If you can, add humour, as laughter creates harmony. Avoid jokes about other people or anything which may offend or cause disagreement.
Be conscious of your body language and maintain eye contact. Mirror their body language if appropriate.
Demonstrate that you can see the other person’s point of view. Acknowledge their opinions. Be empathetic. Be non-judgemental. Remember rapport is finding similarities with others.
Be genuine, polite, offer compliments and avoid being critical.
If you don’t know the answer to something or make a mistake, be honest and acknowledge it.
2. Establish clear performance objectives and milestones
When a task is to be started, set the objectives. Here are some tips.
- Keep it simple. Focus on objectives that you know you can achieve in the given time frame.
- Be specific. When setting your objectives, discuss the different ways to reach the end result. Have a written action plan including who is responsible for the actions and the time expected for completion.
- Make it measurable. Choose a method of measurement. This may be based on numbers (say a number per month), discussion times (example: one on one with a manager/ leader / coordinator), dates (completion dates for various aspects) or stages (invitations, organisational steps, replies, catering). Find a method of measurement which suits your task.
- Consider small goals to achieve the key result. Mini goals also assist you to set up milestones throughout the process which will assist progress.
- Celebrate and recognise. Reward yourself and others when a milestone has been achieved. Verbal, social platforms, a kind gesture reinforces that you are on the right track to achieve the goals.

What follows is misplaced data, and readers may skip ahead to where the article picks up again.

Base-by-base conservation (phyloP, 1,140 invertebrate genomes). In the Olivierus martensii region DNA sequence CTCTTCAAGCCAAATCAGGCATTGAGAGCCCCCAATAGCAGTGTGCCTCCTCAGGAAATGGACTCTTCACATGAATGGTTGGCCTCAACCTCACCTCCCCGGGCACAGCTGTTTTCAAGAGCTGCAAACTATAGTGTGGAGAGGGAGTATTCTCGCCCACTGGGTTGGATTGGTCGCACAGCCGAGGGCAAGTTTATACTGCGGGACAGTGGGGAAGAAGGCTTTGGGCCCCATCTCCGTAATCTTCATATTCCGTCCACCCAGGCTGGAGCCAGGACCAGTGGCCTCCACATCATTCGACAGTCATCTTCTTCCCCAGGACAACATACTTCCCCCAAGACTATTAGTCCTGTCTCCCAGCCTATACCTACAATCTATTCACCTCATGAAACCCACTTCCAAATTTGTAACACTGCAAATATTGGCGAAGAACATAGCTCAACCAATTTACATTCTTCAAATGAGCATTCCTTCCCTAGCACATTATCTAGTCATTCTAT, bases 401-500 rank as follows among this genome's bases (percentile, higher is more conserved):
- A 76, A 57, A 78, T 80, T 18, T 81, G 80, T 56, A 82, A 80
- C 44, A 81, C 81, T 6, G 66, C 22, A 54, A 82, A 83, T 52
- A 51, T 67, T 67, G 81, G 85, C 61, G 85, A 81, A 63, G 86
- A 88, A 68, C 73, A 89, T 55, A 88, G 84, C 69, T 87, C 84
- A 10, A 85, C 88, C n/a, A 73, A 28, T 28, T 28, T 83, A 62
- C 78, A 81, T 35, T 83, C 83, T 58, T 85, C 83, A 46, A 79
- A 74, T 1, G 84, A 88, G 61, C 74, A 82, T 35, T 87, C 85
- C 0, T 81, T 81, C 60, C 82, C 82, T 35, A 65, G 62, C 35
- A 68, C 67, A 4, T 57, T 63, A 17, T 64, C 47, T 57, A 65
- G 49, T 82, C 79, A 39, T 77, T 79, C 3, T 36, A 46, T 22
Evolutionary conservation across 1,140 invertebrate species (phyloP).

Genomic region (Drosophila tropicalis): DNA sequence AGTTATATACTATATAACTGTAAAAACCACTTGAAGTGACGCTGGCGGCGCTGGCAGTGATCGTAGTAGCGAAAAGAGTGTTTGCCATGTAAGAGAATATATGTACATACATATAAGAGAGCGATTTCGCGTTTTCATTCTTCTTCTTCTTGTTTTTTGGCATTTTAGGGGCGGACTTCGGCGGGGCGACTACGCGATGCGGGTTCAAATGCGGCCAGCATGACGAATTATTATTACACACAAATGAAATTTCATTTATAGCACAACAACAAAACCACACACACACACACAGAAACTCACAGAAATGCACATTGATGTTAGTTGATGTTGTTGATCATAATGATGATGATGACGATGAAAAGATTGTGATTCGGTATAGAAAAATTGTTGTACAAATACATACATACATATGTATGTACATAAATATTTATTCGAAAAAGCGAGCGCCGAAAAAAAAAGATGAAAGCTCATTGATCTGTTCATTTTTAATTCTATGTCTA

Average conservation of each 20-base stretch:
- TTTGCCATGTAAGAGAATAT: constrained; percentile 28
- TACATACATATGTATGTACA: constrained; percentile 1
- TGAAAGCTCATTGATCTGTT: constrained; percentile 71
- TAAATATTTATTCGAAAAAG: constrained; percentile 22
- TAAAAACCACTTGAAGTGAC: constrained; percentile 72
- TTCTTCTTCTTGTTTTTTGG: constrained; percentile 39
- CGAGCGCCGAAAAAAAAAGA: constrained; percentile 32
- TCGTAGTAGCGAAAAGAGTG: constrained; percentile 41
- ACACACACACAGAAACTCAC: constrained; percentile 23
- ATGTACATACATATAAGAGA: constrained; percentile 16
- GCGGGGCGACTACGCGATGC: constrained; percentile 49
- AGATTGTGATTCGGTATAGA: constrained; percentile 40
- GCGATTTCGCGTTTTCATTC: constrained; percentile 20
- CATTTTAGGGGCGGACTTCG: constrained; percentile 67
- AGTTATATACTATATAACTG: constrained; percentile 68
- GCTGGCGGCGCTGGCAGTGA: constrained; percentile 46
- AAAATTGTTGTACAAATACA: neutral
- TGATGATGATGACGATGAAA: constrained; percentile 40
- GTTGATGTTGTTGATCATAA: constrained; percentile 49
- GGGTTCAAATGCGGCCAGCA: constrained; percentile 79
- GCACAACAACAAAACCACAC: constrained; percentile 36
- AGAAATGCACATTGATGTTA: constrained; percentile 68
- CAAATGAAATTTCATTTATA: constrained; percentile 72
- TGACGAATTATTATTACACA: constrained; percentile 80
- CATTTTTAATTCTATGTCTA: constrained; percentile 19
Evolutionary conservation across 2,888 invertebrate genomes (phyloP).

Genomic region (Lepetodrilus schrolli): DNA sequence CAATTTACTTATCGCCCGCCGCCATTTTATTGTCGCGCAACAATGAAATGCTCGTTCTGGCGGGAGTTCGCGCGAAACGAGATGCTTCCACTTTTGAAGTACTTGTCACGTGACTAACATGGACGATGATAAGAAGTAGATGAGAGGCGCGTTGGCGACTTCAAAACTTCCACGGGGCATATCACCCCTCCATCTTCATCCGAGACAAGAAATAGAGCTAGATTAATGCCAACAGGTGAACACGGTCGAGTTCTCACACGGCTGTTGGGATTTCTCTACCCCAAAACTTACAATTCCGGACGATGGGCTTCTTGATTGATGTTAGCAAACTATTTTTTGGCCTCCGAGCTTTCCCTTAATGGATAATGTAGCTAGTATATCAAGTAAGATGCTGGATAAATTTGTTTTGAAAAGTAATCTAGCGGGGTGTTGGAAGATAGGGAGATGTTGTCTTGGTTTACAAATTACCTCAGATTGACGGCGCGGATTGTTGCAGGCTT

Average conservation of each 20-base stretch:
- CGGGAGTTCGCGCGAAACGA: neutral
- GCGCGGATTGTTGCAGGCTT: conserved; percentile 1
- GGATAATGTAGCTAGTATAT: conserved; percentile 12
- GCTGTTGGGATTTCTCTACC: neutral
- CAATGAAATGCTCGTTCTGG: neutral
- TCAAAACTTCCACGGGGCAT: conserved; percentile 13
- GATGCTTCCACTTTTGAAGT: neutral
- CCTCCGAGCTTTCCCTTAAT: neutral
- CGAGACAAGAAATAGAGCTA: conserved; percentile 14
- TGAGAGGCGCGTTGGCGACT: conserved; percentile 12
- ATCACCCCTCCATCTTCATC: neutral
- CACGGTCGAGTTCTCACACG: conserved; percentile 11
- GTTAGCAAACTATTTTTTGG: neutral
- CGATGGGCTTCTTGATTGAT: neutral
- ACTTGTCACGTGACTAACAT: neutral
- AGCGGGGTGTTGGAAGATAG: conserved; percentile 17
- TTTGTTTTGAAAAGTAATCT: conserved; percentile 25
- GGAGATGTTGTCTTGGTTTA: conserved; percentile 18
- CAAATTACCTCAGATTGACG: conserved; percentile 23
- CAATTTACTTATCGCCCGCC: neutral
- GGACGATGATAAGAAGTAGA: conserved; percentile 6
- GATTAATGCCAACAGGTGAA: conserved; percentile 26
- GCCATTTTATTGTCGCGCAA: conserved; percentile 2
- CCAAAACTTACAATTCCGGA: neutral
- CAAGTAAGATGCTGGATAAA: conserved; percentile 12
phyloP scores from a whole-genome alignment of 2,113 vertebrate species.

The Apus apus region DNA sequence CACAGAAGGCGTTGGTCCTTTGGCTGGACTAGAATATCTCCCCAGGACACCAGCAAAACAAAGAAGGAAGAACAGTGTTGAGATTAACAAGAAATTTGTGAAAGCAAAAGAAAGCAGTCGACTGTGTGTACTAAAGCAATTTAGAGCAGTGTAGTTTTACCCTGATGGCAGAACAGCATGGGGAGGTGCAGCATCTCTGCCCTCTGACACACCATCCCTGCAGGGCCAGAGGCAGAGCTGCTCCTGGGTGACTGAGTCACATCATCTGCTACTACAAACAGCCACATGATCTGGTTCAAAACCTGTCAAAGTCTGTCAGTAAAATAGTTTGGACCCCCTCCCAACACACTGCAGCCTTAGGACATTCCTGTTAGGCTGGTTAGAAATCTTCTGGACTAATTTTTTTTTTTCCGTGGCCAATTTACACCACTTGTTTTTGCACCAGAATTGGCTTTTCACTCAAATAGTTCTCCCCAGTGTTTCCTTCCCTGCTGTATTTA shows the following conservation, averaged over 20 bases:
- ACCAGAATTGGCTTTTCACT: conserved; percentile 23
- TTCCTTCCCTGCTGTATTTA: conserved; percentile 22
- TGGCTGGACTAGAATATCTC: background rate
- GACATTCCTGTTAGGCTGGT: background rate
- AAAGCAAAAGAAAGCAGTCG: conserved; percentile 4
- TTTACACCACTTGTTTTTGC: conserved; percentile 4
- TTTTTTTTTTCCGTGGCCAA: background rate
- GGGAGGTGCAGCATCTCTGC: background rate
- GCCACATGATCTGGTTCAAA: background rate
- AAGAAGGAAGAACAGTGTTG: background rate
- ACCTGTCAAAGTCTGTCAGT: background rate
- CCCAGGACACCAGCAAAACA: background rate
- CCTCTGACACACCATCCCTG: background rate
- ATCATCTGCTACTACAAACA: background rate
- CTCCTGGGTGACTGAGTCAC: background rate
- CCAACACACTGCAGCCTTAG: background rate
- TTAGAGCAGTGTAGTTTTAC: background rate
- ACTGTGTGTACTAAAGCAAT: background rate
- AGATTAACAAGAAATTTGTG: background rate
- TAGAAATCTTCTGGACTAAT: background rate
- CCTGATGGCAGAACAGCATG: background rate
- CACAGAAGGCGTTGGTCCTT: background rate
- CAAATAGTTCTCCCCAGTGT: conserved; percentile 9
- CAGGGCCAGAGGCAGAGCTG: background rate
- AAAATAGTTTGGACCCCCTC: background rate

3. Deliver on promises
Consider these main points:
- Remember to not over-promise as the bigger the promise the less likely you can keep it.
- Think before you promise to do something. Ask yourself: What are they asking of me and can I keep the promise?
- Make sure you understand what is required and when.
- Communicate often with the person to make sure you both mutually agree to the objectives and the process taking place.
- Give it your best and deliver it completed, on time and done well.
- Stay present and available – ask if anything else is required and offer further assistance.
4. Recognise outstanding contributions and achievements
Personally, and if appropriate, publicly acknowledge outstanding contributions and achievements. This helps to build relationships.
5. Take action to ensure others feel important, trusted and valued
- Recognise people one to one or in a group setting. This can be done in small ways every day and in bigger ways at intervals. Praise goes a long way. Thank people for their time and effort.
- Provide positive feedback that what they have done is appreciated and valued.
- Solicit their opinion and take on board the opinion if it is a good idea.
- Communicate well and frequently so they feel they are ‘in the loop’.
- With a high level of transparency, people will feel trusted and feel as though they are an important part of the work, company, association, project or event.
- Offer them a new opportunity or a new role; small or big
- Show appreciation with small tokens such as free food, a badge, a birthday cake.
6. Be available when they need advice, information, decisions or problem solving
Always be available for their needs. This may include a personally related issue, general or specific topic discussions, sharing information, assistance with decision making or problem solving.
7. Respect their ability to make decisions
In a work or community situation, provide opportunities which give the right level of challenge, showing that you trust their capabilities and decisions. On a social occasion provide opportunities to be part of a function or event.
You can benefit from having rapport with others. Whether with colleagues, friends, families, within the community or as a customer, learning the skills for building rapport, putting them in place and practising them will enhance your relationships.